Dr. Miller: Well, it sounds like you're going to have this conversation right upfront with the person before surgery because it seems to me that if they're not totally invested, it's not even worth doing the surgery almost.

Dr. Burks: That's the problem. And I sometimes chuckle with patients that will have a long conversation "Here's what we're going to do, this is how it's going to be, these are the things you need to be aware of," give them literature to look at and then on their post-op visit they'll come in, and they'll say, "Now, how long have I got to be in this sling or what?" And I know, and I've been through it enough that this isn't easy, and patients need to know that.

Dr. Miller: And how long do they have to be in that sling after their surgery?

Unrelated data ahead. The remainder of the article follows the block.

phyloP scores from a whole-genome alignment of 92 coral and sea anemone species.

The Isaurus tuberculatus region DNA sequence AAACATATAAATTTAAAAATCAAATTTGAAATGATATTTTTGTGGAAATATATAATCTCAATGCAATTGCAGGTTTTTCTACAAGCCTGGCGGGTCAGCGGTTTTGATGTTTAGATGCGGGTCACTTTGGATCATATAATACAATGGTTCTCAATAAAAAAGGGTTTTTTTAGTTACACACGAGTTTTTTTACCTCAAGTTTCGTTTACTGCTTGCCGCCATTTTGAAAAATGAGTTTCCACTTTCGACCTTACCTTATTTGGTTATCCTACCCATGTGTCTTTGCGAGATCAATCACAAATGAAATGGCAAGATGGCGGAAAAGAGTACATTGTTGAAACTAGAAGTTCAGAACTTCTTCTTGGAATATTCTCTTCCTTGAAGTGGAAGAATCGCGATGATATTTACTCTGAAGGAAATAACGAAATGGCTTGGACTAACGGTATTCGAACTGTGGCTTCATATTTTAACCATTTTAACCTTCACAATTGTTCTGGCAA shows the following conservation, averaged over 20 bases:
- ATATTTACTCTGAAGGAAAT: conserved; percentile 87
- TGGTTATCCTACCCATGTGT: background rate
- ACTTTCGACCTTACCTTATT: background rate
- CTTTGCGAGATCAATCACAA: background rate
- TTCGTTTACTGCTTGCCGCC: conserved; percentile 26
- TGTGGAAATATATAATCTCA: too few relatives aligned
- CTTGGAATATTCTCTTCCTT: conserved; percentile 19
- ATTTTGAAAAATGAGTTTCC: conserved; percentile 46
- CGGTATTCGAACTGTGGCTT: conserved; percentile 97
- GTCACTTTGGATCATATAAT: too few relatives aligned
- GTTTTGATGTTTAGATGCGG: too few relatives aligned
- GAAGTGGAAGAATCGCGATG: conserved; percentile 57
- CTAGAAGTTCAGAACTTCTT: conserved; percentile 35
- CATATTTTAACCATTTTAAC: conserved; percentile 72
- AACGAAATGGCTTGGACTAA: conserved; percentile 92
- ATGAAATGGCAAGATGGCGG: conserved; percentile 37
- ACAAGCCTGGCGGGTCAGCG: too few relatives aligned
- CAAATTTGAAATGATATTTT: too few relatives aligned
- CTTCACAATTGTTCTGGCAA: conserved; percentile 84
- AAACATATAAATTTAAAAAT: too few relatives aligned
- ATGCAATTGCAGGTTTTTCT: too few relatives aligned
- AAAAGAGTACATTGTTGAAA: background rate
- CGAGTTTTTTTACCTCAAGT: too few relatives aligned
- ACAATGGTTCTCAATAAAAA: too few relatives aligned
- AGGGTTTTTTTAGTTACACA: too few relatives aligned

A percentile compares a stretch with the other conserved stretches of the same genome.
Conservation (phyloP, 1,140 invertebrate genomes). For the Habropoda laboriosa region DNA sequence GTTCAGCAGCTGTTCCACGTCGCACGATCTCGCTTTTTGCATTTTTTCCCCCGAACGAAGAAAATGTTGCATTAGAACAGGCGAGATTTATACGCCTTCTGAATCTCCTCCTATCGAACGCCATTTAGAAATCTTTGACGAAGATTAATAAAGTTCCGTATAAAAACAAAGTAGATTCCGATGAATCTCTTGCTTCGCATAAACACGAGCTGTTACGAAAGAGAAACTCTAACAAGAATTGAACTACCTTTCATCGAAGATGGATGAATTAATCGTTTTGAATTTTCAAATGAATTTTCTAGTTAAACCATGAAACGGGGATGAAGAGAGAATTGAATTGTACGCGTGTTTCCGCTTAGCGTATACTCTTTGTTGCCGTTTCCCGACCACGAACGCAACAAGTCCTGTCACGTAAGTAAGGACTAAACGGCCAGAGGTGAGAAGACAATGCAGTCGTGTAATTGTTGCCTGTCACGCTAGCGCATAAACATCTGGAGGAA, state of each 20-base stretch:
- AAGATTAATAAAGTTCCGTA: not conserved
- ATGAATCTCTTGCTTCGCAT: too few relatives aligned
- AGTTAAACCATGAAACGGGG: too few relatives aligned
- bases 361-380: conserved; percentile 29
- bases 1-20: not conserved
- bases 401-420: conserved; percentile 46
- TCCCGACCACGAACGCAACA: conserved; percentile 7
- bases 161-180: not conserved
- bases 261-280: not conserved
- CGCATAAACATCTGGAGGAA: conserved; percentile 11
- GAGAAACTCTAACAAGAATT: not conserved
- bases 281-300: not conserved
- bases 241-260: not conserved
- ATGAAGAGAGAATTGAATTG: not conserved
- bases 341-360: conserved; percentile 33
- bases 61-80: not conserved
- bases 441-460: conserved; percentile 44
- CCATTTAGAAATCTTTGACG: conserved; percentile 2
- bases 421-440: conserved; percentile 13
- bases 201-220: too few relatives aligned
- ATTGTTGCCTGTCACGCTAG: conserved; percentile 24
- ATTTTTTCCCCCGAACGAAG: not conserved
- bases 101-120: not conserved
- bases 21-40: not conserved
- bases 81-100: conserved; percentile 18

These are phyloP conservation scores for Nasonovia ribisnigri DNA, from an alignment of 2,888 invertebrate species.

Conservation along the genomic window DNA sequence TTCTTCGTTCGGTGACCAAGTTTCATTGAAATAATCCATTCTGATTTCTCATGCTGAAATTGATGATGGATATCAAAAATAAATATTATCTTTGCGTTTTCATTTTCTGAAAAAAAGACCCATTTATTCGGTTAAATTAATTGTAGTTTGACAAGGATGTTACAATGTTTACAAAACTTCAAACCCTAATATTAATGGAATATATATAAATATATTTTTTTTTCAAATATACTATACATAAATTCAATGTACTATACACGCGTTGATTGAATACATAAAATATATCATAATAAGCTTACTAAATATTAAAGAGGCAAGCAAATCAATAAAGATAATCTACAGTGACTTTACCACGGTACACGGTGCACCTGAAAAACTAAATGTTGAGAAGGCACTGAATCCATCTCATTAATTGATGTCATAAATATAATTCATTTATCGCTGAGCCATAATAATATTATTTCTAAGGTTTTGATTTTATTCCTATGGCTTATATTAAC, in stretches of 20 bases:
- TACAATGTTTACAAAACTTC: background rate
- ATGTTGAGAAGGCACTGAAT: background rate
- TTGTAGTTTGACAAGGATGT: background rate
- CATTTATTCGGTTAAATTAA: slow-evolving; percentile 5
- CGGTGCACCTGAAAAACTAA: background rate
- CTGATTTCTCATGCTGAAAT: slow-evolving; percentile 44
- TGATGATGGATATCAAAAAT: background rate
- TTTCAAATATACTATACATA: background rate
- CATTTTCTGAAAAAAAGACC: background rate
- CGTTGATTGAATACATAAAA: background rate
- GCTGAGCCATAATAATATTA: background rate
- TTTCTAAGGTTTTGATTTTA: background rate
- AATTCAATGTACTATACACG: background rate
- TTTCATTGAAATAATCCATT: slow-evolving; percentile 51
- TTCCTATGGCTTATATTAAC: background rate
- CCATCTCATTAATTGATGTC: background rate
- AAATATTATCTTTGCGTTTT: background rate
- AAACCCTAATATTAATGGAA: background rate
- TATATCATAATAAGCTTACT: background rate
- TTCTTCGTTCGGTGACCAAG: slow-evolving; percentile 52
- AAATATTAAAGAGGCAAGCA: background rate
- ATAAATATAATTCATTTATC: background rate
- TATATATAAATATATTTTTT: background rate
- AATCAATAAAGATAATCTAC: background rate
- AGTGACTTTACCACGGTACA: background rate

Dr. Burks: Well, typically it's four to six weeks if there is a little bit depending on the size of the tear and how the repair was done. But even after that, I've had people say, "I'm going to go work in the yard," at six weeks, and they're not ready. They'll start to pull things apart. So even out of the sling, we have to have restrictions on that activity.

Dr. Miller: Well, so it sounds like there's going to be a fairly long period postoperatively where they're just immobile with that arm.

Dr. Burks: Yes.